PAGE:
The Shinkansen Dream ~The Story of Kiku and Shinji, Musical Review – Guest writer John

「走れ!夢の新幹線 ~キクとシンジの物語~」

(Full speed ahead! The Shinkansen Dream ~The Story of Kiku and Shinji~)

This community musical (hereafter Kiku to Shinji) was the talk of Saijo, our small city in Ehime Prefecture. A collaboration between local residents, the municipal government, and an educational theater group, Kiku to Shinji sold out both its shows, drawing well over 1000 people. In this sense, it was a complete success. More than that, even the toughest local critics were impressed by the quality of the production.


Kiku to Shinji is about Kiku and Shinji Sogo. Shinji (1884-1981) was the 4th Director of Japanese National Railways and a driving force behind the development of the shinkansen bullet train, completed in 1964. The tireless Shinji was supported by his wife Kiku, a music student he met while studying at Tokyo Imperial University. The play covers their life together in flashbacks narrated by the major characters from the corners of the stage, opening and closing with a catchy musical number called “Never give up on your dreams.”


Even locally, some don’t understand the connection between Shinji Sogo and Saijo. After all, the shinkansen doesn’t have service on Shikoku. Shinji was born in Nakahagi, a village in between the present-day cities of Niihama and Saijo. As a boy, he walked four hours to-and-from Saijo for school and later served as Saijo’s mayor for nine months immediately after the end of World War II. (His tenure was abruptly ended, the play explained vaguely, as “part of the occupation army’s strategy.”) This is the basis for Saijo’s claim to his legacy, though Niihamans will dismissively tell you that Nakahagi is part of their city. Building on this connection, Saijo is home to Shikoku’s railway museum (which includes the Shinji Sogo Memorial Museum).

The musical covered Kiku and Shinji’s story in a brisk 80 minutes. It featured a lot of fan service for the hometown crowd, including praise of local food and heartfelt lines about the kindness of the people, as well as an anachronistic reference to a PR slogan created just this year. There were plenty of roles for local kids, including three little ballerinas and a high school dance troupe.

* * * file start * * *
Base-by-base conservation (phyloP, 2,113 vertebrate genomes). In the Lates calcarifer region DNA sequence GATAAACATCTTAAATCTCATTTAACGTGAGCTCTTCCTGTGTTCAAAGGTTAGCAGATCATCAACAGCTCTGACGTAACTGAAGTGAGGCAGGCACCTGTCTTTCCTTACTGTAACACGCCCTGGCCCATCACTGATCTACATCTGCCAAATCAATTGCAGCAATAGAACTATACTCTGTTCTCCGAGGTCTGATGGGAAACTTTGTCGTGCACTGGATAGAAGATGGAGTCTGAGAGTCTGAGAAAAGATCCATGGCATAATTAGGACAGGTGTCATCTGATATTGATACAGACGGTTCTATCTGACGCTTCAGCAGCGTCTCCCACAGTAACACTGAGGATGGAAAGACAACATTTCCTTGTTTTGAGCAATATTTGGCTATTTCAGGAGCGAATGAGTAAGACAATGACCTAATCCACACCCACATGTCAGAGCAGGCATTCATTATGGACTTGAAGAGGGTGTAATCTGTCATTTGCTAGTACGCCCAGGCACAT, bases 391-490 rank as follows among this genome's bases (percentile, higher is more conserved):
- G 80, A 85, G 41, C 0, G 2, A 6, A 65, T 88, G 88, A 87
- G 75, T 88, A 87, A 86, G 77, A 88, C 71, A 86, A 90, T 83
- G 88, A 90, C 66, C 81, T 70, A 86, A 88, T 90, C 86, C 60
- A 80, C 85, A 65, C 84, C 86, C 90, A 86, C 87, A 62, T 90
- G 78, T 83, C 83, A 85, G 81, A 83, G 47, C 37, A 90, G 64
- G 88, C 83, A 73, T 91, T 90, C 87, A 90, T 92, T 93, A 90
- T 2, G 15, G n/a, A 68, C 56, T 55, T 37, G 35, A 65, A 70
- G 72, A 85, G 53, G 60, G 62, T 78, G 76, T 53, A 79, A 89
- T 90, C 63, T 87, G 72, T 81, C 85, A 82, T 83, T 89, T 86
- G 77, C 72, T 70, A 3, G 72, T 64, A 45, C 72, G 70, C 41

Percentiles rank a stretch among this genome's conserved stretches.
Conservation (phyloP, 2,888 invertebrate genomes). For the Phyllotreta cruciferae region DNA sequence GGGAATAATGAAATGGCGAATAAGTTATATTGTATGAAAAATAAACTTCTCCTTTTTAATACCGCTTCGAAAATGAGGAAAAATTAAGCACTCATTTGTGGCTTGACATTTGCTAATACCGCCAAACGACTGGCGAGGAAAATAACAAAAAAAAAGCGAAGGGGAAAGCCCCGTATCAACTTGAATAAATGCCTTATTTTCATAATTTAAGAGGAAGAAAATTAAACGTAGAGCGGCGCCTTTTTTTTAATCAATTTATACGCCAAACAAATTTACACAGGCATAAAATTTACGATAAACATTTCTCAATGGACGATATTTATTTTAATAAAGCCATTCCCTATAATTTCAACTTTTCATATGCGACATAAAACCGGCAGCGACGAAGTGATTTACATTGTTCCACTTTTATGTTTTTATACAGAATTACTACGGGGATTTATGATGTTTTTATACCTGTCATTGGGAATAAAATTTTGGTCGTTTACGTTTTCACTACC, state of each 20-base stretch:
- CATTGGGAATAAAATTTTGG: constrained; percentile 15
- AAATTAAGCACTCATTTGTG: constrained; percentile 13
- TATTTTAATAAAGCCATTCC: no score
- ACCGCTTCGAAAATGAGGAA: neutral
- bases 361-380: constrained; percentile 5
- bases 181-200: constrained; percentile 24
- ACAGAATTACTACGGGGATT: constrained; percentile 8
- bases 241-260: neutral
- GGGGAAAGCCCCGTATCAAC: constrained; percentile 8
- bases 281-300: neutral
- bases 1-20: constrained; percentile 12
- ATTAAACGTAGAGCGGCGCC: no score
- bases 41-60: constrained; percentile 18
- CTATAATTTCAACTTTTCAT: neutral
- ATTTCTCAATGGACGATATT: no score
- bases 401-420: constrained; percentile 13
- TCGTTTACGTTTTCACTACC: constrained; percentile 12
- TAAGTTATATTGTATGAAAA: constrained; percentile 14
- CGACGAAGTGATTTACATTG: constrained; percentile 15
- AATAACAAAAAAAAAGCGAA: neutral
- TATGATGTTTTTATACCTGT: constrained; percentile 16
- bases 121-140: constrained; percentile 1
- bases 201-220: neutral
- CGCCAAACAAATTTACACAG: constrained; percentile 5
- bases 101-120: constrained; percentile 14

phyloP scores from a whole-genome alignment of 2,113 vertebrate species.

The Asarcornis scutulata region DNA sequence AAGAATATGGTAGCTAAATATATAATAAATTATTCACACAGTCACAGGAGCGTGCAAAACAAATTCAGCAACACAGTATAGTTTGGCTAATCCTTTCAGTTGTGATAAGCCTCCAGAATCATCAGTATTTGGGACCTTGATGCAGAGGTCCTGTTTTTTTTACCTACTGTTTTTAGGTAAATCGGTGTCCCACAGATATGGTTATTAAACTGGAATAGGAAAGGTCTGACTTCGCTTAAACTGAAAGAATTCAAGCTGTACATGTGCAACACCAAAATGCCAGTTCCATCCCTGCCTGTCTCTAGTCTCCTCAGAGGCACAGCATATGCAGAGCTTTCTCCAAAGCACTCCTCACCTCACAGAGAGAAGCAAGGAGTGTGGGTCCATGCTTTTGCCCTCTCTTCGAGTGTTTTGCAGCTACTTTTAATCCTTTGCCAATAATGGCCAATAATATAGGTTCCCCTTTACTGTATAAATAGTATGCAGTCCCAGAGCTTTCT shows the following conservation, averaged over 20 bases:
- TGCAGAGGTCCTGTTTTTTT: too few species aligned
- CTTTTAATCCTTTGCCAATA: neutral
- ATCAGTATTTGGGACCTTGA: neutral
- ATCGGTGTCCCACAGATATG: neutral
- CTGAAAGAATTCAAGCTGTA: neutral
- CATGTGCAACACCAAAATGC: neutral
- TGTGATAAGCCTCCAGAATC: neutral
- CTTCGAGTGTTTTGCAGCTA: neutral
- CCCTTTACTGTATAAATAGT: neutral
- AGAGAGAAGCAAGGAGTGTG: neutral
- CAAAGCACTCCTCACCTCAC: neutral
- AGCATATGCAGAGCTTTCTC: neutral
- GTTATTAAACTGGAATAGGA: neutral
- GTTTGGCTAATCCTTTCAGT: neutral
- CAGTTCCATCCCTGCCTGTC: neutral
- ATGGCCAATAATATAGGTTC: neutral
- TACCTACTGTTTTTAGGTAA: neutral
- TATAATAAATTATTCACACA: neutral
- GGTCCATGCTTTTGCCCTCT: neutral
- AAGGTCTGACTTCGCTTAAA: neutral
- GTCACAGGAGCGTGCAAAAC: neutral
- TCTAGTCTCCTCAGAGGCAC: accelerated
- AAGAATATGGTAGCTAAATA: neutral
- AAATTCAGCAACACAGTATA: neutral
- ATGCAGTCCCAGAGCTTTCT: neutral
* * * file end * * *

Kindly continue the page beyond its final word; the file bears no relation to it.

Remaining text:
All of these elements created a light atmosphere in spite of the play’s epic historical scope. The musical did spend a long and sober sequence on postwar education reforms, and a scene of teachers explaining why their lessons were wrong and encouraging students to think for themselves reflected current debates about textbooks and teaching history. The audience was gravely quiet during this passage, though the heavy atmosphere soon gave way to an amusing appearance by our own Rowan and a spirited musical number.


As community theater, Kiku to Shinji struck the right balance between drama and comedy. And most importantly, the music was memorable.

Three people gave brief comments after the performance: the playwright, the author of the manga that the musical was based on, and the mayor of Saijo. The mayor called the Kiku to Shinji “Saijo’s treasure” (西条の宝物) and I strongly agreed with him. The palpable effort and enthusiasm of the performers and organizers, and the support of the city’s residents who turned out in droves, created an intense concentration of positive energy that I believe will encourage stronger community spirit and lead to more activities like this.


John is a local JET and friend in Saijo City.




Sailor Moon Musical

I went to see a Sailor Moon Musical.

Impressed enough? This is actually the third in a new series of musicals each one being a modified version of one season of the show. This particular one being based on what is generally considered sailor moon at its best, Sailor Moon S. Which you know as the one that introduces the remaining “outer” planets, Neptune, Uranus and Saturn.

Continue reading

Musical musings

The musical is finished! (well, was, like 2 months ago)

How was it?

Ummm, well, it was good! And tiring! … And umm… yeah. I am sure we have all done things for been in situations where someone asked us the simple question “How was it?” and yet been at a loss. There is almost too much to say and also not enough.

Doing a musical in Japan, in Japanese (mostly) was a very unique experience in a number of ways. And yet, in a number of others, it was remarkably similar to my time with the fantastic Burnie Musical Society’s production of Annie. Enough that I used my knowledge of that to fill in the blanks to generally not be in the way. Which was my general goal. I never expected to be a star or particularly good, I just wanted to avoid being a burden. A task which I can say I succeeded in mostly!


And when I did have questions, often I would hear someone say “I was wondering that too” or something to similar effect. So I managed to mostly succeed.


Continue reading

Musical Diaries, 11-14 Catch up

I have been a slacker haven’t I with these things. In real life and blog life that speech contest, and this interview  took more of my attention than it should. But it resulted in me missing a practice and a few posts about practices. I can’t remember what dates line up with what events, but generally things have been going very well.